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1. Coming before; preceding.
2. Expectant; anticipatory.

[Latin praeveniēns, praevenient-, present participle of praevenīre, to precede : prae-, pre- + venīre, to come; see gwā- in Indo-European roots.]

pre·ven′ient·ly adv.


coming before; anticipating or preceding
[C17: from Latin praevenīre to precede, prevent]
preˈveniently adv


(prɪˈvin yənt)

1. coming before; antecedent.
2. anticipatory.
[1600–10; < Latin praevenient- (s. of praeveniēns) coming before, present participle of praevenīre to anticipate]
pre•ven′ience, n.
ThesaurusAntonymsRelated WordsSynonymsLegend:
Adj.1.prevenient - in anticipationprevenient - in anticipation      
antecedent - preceding in time or order
References in classic literature ?
Though he had never regarded himself as other than an orthodox Christian, and would argue on prevenient grace if the subject were proposed to him, I think his virtual divinities were good practical schemes, accurate work, and the faithful completion of undertakings: his prince of darkness was a slack workman.
Thus they in lowliest plight repentant stood Praying, for from the Mercie-seat above Prevenient Grace descending had remov'd The stonie from thir hearts, and made new flesh Regenerat grow instead, that sighs now breath'd Unutterable, which the Spirit of prayer Inspir'd, and wing'd for Heav'n with speedier flight Then loudest Oratorie: yet thir port Not of mean suiters, nor important less Seem'd thir Petition, then when th' ancient Pair In Fables old, less ancient yet then these, DEUCALION and chaste PYRRHA to restore The Race of Mankind drownd, before the Shrine Of THEMIS stood devout.
The 2010 translation has introduced some new vocabulary such as prevenient--as in prevenient grace for the Solemnity of the Immaculate Conception.
A clear pattern of DTC occurrences across model variants also demonstrates an early indicator which is prevenient on Model 4.
The data showed no detrimental effects on isokinetic leg strength after 7 days of CRD (less than 30 g of carbohydrate) or CONV (approximately 47% of total energy intake prevenient from carbohydrate).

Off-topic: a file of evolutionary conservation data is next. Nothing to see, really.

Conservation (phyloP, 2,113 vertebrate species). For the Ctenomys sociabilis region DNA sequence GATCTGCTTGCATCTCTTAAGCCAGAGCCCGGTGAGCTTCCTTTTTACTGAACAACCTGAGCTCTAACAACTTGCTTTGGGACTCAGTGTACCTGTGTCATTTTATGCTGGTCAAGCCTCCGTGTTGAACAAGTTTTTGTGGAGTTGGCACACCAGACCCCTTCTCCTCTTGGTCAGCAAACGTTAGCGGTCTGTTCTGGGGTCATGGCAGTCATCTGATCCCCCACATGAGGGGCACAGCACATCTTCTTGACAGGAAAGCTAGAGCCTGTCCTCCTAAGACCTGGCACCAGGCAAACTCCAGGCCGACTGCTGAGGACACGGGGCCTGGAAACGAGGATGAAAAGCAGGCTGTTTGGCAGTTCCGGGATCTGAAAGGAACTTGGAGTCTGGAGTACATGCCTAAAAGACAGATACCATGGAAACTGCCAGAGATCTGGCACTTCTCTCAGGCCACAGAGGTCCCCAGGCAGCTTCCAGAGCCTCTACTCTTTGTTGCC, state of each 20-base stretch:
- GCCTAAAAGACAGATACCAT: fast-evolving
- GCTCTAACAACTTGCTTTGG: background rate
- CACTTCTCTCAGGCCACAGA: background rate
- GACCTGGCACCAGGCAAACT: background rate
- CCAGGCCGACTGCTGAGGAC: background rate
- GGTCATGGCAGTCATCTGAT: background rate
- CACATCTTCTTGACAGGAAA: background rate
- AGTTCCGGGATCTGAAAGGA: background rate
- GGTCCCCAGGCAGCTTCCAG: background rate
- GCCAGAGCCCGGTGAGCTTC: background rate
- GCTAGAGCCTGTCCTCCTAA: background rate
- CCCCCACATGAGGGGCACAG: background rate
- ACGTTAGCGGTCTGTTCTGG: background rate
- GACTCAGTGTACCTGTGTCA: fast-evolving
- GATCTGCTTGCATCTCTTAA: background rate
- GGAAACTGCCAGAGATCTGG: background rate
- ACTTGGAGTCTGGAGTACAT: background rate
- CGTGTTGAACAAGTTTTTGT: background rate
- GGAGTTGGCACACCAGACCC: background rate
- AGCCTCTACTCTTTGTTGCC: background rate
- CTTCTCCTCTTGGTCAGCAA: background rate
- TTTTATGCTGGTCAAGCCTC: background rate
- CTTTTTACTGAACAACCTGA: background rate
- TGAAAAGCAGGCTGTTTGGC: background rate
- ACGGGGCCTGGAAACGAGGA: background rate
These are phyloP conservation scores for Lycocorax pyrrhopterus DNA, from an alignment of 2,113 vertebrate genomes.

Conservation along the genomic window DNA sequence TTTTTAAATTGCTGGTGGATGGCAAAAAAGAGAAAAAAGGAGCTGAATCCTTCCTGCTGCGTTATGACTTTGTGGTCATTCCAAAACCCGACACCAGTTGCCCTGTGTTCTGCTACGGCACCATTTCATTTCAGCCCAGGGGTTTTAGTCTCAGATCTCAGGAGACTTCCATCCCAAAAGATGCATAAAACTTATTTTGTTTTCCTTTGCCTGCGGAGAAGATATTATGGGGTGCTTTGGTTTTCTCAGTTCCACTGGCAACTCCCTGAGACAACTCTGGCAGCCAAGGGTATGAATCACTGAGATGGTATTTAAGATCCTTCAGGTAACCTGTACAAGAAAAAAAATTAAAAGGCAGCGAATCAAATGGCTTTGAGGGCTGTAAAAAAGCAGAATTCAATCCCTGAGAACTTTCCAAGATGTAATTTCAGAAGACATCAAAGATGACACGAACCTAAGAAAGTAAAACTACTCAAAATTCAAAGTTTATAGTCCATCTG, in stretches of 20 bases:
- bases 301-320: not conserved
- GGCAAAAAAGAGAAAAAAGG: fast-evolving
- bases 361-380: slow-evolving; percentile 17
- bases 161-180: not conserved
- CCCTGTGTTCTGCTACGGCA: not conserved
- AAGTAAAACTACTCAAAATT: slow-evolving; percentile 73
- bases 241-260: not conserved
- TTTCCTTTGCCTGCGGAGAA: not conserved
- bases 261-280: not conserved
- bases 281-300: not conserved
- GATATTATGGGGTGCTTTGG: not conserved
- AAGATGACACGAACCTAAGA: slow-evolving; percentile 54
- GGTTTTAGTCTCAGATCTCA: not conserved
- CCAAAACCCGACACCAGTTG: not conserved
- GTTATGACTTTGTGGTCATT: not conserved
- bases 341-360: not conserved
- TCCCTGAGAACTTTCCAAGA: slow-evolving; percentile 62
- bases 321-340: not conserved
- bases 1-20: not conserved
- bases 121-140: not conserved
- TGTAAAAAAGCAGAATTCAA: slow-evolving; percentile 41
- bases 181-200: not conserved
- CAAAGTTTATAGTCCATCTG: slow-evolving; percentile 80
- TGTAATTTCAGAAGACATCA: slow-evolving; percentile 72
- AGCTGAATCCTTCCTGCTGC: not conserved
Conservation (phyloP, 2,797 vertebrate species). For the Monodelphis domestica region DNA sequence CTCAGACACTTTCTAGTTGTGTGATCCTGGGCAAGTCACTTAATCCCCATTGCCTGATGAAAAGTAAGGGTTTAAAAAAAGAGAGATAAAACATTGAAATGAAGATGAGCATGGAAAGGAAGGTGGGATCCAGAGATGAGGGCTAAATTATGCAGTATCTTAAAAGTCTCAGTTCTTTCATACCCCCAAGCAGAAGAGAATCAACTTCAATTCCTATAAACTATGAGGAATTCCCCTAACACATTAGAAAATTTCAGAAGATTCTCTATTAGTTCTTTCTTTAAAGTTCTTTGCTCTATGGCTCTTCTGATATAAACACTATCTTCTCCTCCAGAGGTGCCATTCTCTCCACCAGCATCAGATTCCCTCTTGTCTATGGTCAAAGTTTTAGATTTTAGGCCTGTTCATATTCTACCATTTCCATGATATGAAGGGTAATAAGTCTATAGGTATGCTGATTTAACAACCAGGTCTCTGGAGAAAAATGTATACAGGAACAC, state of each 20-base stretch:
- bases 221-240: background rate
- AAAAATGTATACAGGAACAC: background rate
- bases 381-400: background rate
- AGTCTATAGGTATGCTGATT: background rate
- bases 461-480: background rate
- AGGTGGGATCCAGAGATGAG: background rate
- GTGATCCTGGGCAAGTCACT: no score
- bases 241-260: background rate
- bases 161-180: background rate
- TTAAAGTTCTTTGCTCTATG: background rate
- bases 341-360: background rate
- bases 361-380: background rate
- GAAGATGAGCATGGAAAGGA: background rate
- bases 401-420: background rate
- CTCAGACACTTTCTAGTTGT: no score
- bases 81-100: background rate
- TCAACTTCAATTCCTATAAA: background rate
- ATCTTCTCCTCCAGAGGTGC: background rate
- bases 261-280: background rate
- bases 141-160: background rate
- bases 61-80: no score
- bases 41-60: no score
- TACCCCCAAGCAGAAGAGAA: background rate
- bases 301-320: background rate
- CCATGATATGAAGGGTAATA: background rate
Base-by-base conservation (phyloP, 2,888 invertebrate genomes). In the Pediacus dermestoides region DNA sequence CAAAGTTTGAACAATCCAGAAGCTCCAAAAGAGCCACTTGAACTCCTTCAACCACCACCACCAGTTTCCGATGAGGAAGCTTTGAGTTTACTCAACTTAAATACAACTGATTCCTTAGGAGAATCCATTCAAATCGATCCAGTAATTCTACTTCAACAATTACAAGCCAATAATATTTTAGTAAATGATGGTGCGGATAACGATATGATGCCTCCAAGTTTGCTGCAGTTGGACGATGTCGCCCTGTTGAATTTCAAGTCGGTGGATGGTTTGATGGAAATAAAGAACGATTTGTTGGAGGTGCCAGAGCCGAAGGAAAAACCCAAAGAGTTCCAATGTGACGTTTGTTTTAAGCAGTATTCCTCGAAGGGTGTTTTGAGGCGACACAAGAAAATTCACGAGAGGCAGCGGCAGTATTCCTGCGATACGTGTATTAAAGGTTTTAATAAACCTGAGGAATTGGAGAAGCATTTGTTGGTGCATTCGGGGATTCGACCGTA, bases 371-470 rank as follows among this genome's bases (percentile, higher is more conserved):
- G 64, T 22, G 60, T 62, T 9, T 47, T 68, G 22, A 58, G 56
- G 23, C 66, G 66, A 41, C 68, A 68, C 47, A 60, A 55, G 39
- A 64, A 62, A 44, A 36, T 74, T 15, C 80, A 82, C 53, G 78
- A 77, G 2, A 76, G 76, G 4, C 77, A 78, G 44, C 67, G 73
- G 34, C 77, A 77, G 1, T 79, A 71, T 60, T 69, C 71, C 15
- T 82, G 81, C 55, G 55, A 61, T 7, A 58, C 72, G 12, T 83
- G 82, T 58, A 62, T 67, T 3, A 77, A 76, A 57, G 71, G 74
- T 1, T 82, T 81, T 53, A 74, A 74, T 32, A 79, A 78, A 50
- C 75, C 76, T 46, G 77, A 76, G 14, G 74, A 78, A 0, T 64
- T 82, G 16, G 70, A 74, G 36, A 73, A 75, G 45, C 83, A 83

Recall too that Journet was no liberal; he acknowledged the important difference between prevenient and habitual graces.
Eighteen adrenal glands (right n=9 and left n=9) were used from nine healthy SYT cavies (five no pregnant females and four males) adults (from 6 to 12 months old), prevenient of the Center for Wild Animals Multiplication at Federal Rural University of the Semi-Arid, in the Mossoro RN Brazil.
58) after he tells him he sees an angel hovering over Faustus prepared to infuse him with prevenient grace if he repents (5.
Williams affirms the practice of infant baptism as an act of God's prevenient grace but warns that churches that practice infant baptism should "make every effort to reinstate the baptism of believers.
14) Hunt, "Reformantion/Counter-Reformation," 382, substantially diminishes the tragic dimensions of this scene by claiming that Macbeth's inability to say "Amen" is "a clear indicator of the absence of prevenient grace, an essential condition of the reprobate.
According to Hughes, special grace is further distinguished in terms of prevenient grace--the belief that God acts first in saving his people; efficacious grace-the notion that grace accomplishes the divine purpose; irresistible grace--the principle that grace cannot be refused; and sufficient grace--the idea that grace is able to save, preserve, and transform one in earthly life and successfully bring one into the heavenly kingdom.